The aliens may have mass produced the gifts so they could distribute them to a huge range of different species.

The best a human can do is to pick a delusion that helps him get through the day. - God's Debris
[ Parent ]

small quibble (3.00 / 4) (#27)
by Elvis Priestley on Sat Aug 20, 2005 at 03:11:12 PM EST

Wouldn't it make more sense for the aliens to just give the race the 5th Gift.....FIRST?

And then all the other gifts subsequently so their now-enlightened race could expand into the universe and do all sorts of enlightened things?

I mean, it would make for a damn boring story (The One Gift) but still.

Still an enjoyable read. I voted FP.
Buy clothes that will make you cooler

Rudy Rucker called (none / 1) (#28)
by a boy and his bike on Sat Aug 20, 2005 at 03:35:24 PM EST

He wants his copy of "Master of Space and Time" back. I kid, I kid! But you do have a lot of the same motifs as Rucker.

Do you have to use so many cuss words? (2.00 / 2) (#29)
by IainHere on Sat Aug 20, 2005 at 03:58:54 PM EST

The 'fuck's seem out of place and, for me at least, were a little jarring. Apart from that minor quibble, I loved it. Thanks!

Cussing and Jarring (3.00 / 4) (#33)
by localroger on Sat Aug 20, 2005 at 04:33:42 PM EST

This is a valid complaint. The bottom line is that I write what I would like to read myself.

Since SF has often been considered a juvenile medium there have been several approaches to the cuss word problem.

One is simply to not have the characters cuss at all. To me that sounds flat. When I hit my thumb with a hammer I don't gasp and say "gosh darnit, that was painful!" And if we are writing about big things, our characters are confronting surprises much more compelling than a hammered thumb. I imagine them reacting accordingly.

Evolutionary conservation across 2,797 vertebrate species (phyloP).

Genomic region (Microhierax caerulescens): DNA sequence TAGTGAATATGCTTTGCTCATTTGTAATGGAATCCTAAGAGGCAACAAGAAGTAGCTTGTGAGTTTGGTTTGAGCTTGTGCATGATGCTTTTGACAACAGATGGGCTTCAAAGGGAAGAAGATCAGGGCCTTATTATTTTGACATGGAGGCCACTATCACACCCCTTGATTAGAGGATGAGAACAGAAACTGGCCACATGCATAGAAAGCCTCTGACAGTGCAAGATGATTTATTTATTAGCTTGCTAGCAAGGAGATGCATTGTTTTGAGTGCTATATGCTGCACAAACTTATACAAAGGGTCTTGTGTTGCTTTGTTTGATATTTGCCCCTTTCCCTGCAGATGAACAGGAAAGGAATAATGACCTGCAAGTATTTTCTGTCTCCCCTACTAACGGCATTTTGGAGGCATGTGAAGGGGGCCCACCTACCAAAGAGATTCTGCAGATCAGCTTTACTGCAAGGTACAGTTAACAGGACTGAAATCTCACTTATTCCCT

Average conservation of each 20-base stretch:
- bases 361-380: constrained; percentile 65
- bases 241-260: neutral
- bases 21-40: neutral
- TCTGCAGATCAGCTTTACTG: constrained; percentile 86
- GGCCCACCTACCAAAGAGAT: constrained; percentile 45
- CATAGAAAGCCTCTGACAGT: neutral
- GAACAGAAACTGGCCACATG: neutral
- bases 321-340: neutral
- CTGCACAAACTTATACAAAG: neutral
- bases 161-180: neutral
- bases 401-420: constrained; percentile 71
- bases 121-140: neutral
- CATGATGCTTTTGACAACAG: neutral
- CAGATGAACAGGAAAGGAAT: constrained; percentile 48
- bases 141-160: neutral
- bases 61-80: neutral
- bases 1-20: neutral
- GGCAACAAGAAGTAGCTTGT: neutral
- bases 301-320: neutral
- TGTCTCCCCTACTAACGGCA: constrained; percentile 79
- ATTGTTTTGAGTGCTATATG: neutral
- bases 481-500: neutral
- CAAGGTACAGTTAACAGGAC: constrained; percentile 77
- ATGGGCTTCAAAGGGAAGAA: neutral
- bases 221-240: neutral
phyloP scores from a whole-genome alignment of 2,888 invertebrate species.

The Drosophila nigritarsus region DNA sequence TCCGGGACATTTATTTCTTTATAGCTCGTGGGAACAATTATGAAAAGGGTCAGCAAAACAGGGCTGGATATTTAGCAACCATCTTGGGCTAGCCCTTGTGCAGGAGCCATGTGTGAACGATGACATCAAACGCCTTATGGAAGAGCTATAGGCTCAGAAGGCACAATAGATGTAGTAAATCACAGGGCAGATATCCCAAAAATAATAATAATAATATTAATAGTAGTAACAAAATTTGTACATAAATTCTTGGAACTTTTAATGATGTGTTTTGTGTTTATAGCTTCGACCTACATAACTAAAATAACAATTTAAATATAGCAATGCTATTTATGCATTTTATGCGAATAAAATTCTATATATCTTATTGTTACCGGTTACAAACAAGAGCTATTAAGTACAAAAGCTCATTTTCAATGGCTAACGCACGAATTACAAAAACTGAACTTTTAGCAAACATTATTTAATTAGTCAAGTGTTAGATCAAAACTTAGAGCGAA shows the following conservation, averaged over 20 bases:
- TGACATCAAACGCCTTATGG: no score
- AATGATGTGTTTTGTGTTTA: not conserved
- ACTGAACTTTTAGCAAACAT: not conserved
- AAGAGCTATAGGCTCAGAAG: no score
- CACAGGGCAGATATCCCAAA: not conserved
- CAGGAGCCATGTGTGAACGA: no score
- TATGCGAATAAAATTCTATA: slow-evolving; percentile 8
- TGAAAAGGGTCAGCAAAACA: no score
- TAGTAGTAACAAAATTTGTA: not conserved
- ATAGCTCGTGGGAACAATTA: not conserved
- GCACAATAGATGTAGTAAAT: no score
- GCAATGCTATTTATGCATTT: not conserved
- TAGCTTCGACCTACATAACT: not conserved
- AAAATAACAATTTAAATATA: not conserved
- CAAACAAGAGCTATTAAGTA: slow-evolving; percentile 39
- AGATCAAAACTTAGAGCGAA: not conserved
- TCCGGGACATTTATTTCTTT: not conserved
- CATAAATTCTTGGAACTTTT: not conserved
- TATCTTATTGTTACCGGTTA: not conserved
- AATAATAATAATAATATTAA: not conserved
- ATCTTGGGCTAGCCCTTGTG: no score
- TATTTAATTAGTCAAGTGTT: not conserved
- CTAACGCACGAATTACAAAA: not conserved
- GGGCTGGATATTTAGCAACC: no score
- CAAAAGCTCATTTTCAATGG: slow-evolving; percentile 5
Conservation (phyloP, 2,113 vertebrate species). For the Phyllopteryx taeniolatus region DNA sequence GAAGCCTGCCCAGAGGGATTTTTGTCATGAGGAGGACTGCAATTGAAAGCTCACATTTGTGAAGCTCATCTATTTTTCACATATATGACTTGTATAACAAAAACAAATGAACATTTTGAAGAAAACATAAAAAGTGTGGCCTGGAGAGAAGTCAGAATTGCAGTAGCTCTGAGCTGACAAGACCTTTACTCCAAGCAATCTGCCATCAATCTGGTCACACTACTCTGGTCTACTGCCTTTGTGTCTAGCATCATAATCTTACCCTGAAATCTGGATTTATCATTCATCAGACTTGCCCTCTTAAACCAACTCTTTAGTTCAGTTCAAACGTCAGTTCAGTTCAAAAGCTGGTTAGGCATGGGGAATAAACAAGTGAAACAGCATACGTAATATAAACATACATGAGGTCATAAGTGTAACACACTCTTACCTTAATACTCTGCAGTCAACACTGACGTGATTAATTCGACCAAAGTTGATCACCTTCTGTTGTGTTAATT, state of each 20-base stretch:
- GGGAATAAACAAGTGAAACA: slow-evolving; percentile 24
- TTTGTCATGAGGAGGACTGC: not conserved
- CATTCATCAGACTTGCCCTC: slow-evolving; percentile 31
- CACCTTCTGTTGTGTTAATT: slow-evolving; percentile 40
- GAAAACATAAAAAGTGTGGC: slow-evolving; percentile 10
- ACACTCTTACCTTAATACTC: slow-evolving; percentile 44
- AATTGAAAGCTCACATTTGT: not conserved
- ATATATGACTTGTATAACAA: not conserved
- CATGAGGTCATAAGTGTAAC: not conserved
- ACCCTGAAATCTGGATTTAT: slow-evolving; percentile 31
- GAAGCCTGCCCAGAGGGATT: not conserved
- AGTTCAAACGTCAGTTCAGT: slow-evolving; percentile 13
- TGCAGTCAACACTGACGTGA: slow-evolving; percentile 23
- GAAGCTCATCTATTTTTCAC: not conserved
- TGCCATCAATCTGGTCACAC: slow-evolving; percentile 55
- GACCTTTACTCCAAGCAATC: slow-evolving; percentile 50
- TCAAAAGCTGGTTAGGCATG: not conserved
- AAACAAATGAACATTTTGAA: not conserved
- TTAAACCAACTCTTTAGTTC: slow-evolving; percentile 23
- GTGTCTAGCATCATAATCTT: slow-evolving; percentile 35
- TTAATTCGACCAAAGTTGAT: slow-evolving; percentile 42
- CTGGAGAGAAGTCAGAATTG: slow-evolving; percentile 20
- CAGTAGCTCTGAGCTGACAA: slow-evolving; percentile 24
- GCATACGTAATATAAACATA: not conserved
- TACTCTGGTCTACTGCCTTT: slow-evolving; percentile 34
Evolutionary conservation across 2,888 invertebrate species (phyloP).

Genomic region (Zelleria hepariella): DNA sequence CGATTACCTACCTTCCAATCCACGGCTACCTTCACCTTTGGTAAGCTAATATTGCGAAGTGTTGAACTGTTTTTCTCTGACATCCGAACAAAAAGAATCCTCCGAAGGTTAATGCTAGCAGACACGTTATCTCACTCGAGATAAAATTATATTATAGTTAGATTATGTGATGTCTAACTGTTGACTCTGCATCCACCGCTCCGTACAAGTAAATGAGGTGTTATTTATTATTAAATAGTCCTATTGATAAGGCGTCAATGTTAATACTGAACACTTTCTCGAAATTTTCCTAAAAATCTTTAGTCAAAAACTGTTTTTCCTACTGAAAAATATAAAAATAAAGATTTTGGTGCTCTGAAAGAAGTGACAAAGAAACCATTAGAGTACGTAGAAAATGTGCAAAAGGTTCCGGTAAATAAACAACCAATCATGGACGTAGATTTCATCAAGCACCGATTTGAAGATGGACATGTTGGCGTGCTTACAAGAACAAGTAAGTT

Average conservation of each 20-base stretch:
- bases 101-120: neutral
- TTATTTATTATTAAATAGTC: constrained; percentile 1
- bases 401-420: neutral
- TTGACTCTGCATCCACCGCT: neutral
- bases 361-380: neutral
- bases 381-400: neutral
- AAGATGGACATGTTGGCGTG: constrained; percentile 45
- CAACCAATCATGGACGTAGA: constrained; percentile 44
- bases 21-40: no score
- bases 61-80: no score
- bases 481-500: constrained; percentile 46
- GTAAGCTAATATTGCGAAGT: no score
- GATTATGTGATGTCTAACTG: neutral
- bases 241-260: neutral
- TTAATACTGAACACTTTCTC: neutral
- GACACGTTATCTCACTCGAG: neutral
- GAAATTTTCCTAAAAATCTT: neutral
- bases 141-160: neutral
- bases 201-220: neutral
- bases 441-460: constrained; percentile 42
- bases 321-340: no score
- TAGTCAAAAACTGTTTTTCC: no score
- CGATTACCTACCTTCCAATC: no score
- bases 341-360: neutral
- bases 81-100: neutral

Another solution is to make up futuristic cuss words. Larry Niven used "TANJ" (There Ain't No Justice) in a lot of his Known Space stories. And in the original Battlestar Galactica the characters used "Frack!" about the same way we would use an F-bomb.

Another method is to have the characters profane a religion our contemporary society doesn't particularly mind profaning. David Brin used this approach to good effect in the novel Earth.

I personally find this approach distracting, and of course you can't believably use it in a contemporary story anyway. My feeling is that no matter how far in the future they are or what language they speak, humans are going to tend to use expletives based on sex and eliminatory functions. So while we might not recognize what they say as an f-bomb, the f-bomb would be the proper translation.

Anyway, I take your point but you might want to avoid my novel :-)

I am become Death, Destroyer of Worlds -- J. Robert Oppenheimer
[ Parent ]

I'd make up new cuss words based on existing ones. (none / 1) (#58)
by NoMoreNicksLeft on Sun Aug 21, 2005 at 02:05:38 PM EST


Shitslurping cockmunchers.


Fuckfaced dogcunt.

See, it's easy? I don't trust anyone that doesn't use "fuck" at least every third sentence. With the exception of Rumsfeld.

Do not look directly into laser with remaining good eye.
[ Parent ]

Confusion: (none / 0) (#75)
by glor on Mon Aug 22, 2005 at 04:24:20 PM EST

Does Rumsfeld use "fuck" in every third sentence, or do you trust him?

Disclaimer: I am not the most intelligent kuron.
[ Parent ]

Answer. (none / 0) (#76)
by NoMoreNicksLeft on Mon Aug 22, 2005 at 08:07:22 PM EST

More like every other, supposedly.


Do not look directly into laser with remaining good eye.
[ Parent ]

His press conferences must be heavily censored. (none / 0) (#82)
by glor on Tue Aug 23, 2005 at 12:52:34 AM EST

Maybe that's why he never makes any sense.

Disclaimer: I am not the most intelligent kuron.
[ Parent ]

hehehe (none / 0) (#95)